2012 Western India Special: GM India puts LCVs on hold, revs up car plans

The common practice of overloading and bad road conditions in various markets in India were apparently the major challenges that made the company take a re-look at its product strategy in the LCV space.

Autocar Pro News DeskBy Autocar Pro News Desk calendar 01 Nov 2012 Views icon2814 Views Share - Share to Facebook Share to Twitter Share to LinkedIn Share to Whatsapp
2012 Western India Special: GM India puts LCVs on hold, revs up car plans
General Motors India is revving up its plans to strengthen its passenger vehicle portfolio, but has downshifted gears in its plan to enter the light commercial vehicle market.

GM India was planning to launch LCVs based on Shanghai Automotive Industry Corporation’s (SAIC)-GM-Wuling N200 platform. “We came a long way in doing this but have backed out. Those were the plans but we felt that was not the right architecture at this point. We are going to re-evaluate,” says a person close to the developments.

The common practice of overloading and bad road conditions in various markets in India were apparently the major challenges that made the company take a re-look at its product strategy in the LCV space. Now, “it will more likely be 3-5 years” before GM India enters the commercial vehicle space.



The company is looking at various platforms in the global GM portfolio to enter the highly challenging and competitive small commercial vehicle market, dominated by the Tata Ace, Mahindra Bolero and the fast-growing Ashok Leyland Dost launched just over a year ago. All three account for about 30,000 vehicles every month. “It (the new platform/model) might very well be from North America, if there is a small one there or Brazil, maybe some place else. The company is not leaving anything unturned and is going to look at all the stables to see which suits best,” says the source. The Tavera’s platform may also be considered to build a small CV. “That would be a much better option in many ways,” says the source. The decision will depend on exactly which segment GM wants to play in the Indian commercial segment. It is likely to be higher than a one- tonner as the “one-tonne or the sub-one-tonne is a very tough thing to do,” in the Indian market.

Revving up car plans Even as a team in GM India is busy assessing the best options to enter the CV space, the R&D team is busy in localising the company’s next model – Sail U-VA, set to be launched this month.

The car will debut with a localisation level of 50 percent or a little more. That’s a relatively low level of local content compared to its competitors. The plan is to reach a level of up to 70 percent next year.

“The big thing that we are working on at the moment is the transmission. Because we wanted to give the best drive quality and feel, we have paid premium dollars to import these transmissions. That is something we cannot localise right away. And then we also wanted to enter the market fast and not hold up the launch,” says Ravi Desai, vice-president – engineering, GM India. Desai and his team will also have to localise the new wave of models that are being looked at to plug the gaps. “There are still many gaps, for example, we do not have many vehicles between the Sail and the Cruze and that segment is growing. We have got to look at the entry-SUV, which a hot market now,” says Desai.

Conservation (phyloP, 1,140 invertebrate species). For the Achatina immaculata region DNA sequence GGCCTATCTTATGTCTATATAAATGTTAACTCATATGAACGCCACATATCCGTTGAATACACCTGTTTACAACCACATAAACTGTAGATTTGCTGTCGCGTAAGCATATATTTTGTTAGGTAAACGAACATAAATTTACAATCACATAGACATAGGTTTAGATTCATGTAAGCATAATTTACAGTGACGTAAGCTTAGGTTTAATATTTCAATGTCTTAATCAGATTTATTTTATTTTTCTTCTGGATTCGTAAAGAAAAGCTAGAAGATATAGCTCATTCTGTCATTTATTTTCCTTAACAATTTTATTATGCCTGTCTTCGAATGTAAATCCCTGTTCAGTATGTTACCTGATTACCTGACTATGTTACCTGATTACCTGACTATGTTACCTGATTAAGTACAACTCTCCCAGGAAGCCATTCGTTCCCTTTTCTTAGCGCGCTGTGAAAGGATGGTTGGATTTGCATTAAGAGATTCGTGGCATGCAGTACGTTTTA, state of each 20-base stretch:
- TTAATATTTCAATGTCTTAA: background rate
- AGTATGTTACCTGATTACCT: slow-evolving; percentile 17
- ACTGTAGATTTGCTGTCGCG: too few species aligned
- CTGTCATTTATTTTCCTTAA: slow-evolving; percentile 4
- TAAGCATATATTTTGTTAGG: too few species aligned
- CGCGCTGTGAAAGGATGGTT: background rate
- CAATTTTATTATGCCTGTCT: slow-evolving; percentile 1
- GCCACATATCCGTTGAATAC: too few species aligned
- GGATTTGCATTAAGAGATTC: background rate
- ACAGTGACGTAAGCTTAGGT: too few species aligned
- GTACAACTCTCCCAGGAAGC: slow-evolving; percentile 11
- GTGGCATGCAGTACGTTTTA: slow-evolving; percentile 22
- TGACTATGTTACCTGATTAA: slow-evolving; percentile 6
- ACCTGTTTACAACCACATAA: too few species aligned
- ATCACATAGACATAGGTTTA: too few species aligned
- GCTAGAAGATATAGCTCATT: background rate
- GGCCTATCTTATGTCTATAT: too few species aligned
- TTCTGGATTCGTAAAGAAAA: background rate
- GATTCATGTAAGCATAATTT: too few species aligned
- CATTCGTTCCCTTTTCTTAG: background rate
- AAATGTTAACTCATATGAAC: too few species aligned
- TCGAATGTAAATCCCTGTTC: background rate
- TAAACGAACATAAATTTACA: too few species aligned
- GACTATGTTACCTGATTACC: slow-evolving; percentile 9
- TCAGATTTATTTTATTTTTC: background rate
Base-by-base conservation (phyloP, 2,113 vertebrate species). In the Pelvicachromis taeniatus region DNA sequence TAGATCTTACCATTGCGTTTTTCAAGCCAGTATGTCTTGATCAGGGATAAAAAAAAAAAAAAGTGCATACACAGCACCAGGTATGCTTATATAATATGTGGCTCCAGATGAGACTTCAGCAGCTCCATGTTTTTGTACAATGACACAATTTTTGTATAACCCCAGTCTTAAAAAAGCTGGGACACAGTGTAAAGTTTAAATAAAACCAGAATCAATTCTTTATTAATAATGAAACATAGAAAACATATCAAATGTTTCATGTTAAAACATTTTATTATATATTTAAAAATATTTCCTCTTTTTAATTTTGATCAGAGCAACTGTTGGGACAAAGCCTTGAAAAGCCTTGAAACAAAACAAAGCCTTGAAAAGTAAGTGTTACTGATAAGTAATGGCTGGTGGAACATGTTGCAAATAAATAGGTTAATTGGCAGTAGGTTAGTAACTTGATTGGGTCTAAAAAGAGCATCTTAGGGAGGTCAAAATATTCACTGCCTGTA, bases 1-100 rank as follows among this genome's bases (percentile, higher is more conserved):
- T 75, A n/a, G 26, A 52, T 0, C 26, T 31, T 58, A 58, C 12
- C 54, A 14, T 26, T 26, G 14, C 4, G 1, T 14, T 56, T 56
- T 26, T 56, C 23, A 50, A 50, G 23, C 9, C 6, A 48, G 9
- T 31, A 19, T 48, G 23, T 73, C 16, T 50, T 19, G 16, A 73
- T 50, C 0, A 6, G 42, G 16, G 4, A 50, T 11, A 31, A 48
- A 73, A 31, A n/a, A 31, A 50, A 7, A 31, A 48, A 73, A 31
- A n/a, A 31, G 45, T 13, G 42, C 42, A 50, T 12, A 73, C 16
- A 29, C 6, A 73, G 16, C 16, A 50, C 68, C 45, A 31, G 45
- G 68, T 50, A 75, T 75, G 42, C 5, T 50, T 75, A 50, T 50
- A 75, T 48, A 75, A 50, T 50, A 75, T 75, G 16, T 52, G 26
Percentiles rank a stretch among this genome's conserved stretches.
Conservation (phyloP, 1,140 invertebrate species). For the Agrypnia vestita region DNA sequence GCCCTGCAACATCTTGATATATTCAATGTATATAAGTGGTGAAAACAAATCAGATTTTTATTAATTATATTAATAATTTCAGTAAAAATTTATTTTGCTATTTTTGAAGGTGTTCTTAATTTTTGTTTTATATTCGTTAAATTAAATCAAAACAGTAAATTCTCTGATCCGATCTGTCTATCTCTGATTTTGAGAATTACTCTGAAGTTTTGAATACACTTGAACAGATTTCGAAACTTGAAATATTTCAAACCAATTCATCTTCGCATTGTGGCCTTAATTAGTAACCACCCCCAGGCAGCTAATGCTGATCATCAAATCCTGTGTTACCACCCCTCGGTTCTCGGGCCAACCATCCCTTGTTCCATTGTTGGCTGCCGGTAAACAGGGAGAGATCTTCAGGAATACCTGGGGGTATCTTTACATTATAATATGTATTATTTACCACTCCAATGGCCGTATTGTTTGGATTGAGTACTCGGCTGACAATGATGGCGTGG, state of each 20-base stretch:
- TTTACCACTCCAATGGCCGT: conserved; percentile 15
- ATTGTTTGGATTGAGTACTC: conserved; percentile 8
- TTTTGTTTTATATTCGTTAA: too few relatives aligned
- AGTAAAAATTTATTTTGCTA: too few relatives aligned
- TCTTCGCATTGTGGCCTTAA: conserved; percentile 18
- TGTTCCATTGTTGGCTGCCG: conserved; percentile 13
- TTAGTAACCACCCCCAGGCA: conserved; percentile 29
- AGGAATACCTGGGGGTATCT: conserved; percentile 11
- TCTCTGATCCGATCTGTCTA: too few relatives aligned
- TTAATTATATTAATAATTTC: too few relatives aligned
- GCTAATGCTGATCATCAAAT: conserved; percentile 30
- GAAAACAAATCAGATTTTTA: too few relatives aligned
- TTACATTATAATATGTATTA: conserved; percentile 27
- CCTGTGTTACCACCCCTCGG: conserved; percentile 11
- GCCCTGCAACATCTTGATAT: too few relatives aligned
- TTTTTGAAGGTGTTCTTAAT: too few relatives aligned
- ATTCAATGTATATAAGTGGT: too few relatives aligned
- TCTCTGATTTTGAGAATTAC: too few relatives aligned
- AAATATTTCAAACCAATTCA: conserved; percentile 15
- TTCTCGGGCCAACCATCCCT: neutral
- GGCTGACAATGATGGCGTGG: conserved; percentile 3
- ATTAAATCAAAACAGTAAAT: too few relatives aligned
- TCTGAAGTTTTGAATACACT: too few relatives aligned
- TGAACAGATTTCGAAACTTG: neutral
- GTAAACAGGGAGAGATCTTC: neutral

Along with new models, GM India is also sprucing existing models. The Spark has been given a facelift. The changes are both in the exterior (twin-port grille, dual-tone front and rear bumpers and some more) and interior (premium upholstery, new door pad design among other changes). The car’s price has been raised by around Rs 6,000. The next to go for a makeover will be the Beat next year.

The Spark’s engine remains the same. But is there an 800cc Spark coming? “We tried to, but at the moment we aren’t in a position to comment if we are going to bring it or not. Studies are in progress,” says Desai.

Currently, the one-litre diesel engine in the Beat in India is GM’s smallest engine. There could be some markets where the engine can go next. GM India says there are emerging markets and if there is a dieselisation in those markets, then maybe there will be an opportunity for the company.

Studies are on for entry into some new segments as well. The sub-four-metre SUV is one among them. Desai says “Right now, we are looking at every option. The sub-four-metre (notchback) becomes a good option. We are studying all of this. We have to look how well the Indian customer accepts cars that are coming in the sub-four-metre category as SUVs. We have to see how they perform.”

How GM performs in the coming years will be decided by the response to its new crop of models, starting with the Sail.

SUMANTRA BAROOAH
RELATED ARTICLES
BRANDED CONTENT: Eliminating the worries of battery charging with smart solutions

auther Autocar Pro News Desk calendar19 Apr 2024

The charging infrastructure is the backbone of electric mobility but is also one of the key perceived barriers to EV ado...

The battery-powered disruptor

auther Autocar Pro News Desk calendar19 Apr 2024

Greenfuel Energy Solutions is planning to shake up the EV battery market with the launch of a portfolio of specially eng...

SPR Engenious drives diversification at Shriram Pistons & Rings

auther Autocar Pro News Desk calendar19 Apr 2024

The engine component maker is now expanding its business with the manufacturing of motors and controllers through its wh...